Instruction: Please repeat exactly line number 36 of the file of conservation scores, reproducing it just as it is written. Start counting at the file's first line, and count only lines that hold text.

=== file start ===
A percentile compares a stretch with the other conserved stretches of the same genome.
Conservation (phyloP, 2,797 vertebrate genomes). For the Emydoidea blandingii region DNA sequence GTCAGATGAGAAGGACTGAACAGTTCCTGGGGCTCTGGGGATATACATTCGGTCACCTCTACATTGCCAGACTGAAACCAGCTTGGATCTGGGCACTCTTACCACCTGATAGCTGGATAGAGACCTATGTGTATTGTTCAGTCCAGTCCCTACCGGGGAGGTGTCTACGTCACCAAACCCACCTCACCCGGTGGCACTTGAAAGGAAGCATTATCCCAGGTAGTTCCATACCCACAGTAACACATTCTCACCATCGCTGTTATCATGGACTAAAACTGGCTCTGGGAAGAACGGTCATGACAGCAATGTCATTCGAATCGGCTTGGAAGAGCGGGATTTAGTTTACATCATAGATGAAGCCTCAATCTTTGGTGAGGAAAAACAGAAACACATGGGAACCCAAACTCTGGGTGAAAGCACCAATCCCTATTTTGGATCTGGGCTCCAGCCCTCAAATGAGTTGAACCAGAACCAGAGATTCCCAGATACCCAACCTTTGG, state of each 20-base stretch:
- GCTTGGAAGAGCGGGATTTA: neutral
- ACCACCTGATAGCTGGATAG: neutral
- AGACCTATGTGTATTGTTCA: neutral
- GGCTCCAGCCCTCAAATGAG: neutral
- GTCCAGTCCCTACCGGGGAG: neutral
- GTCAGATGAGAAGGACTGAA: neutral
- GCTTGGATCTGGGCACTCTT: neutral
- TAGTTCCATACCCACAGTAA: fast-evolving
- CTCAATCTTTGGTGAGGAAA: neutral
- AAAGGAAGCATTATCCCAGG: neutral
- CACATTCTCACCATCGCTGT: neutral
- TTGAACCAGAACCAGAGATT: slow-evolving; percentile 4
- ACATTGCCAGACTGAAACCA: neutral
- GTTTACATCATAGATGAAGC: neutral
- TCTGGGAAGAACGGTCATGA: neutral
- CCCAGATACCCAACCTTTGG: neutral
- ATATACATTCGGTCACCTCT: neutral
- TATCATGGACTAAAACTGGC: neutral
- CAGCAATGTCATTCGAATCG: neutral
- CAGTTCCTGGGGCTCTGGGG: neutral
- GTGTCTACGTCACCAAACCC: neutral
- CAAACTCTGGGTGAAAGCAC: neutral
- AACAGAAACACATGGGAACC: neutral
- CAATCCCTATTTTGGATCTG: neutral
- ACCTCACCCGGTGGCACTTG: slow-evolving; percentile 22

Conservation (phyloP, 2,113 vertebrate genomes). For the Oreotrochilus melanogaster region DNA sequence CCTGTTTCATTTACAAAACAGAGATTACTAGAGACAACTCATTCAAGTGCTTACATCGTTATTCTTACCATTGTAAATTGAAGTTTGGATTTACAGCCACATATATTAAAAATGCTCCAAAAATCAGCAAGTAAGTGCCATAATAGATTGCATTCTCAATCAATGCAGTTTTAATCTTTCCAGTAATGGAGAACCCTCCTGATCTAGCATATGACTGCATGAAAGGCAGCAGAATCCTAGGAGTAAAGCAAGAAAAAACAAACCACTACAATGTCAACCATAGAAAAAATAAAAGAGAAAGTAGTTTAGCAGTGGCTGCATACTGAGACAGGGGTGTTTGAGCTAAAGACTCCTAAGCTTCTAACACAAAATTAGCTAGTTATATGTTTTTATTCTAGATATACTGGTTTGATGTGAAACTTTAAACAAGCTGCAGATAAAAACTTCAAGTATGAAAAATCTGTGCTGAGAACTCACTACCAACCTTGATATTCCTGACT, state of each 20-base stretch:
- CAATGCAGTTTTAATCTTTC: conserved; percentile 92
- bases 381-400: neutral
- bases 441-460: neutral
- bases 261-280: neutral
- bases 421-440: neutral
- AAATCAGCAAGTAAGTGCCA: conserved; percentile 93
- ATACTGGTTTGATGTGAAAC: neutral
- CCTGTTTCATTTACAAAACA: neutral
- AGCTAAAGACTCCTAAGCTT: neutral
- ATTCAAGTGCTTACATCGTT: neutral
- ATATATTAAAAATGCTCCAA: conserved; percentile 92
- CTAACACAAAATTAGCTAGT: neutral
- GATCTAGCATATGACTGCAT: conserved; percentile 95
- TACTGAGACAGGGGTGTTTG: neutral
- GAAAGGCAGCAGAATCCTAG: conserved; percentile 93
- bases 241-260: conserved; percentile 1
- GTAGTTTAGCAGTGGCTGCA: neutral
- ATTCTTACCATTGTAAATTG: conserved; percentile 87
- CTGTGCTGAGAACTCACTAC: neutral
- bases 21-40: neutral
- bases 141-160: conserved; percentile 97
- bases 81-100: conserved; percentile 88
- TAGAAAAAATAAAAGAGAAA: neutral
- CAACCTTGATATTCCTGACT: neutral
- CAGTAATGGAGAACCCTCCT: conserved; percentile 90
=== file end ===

- CCTGTTTCATTTACAAAACA: neutral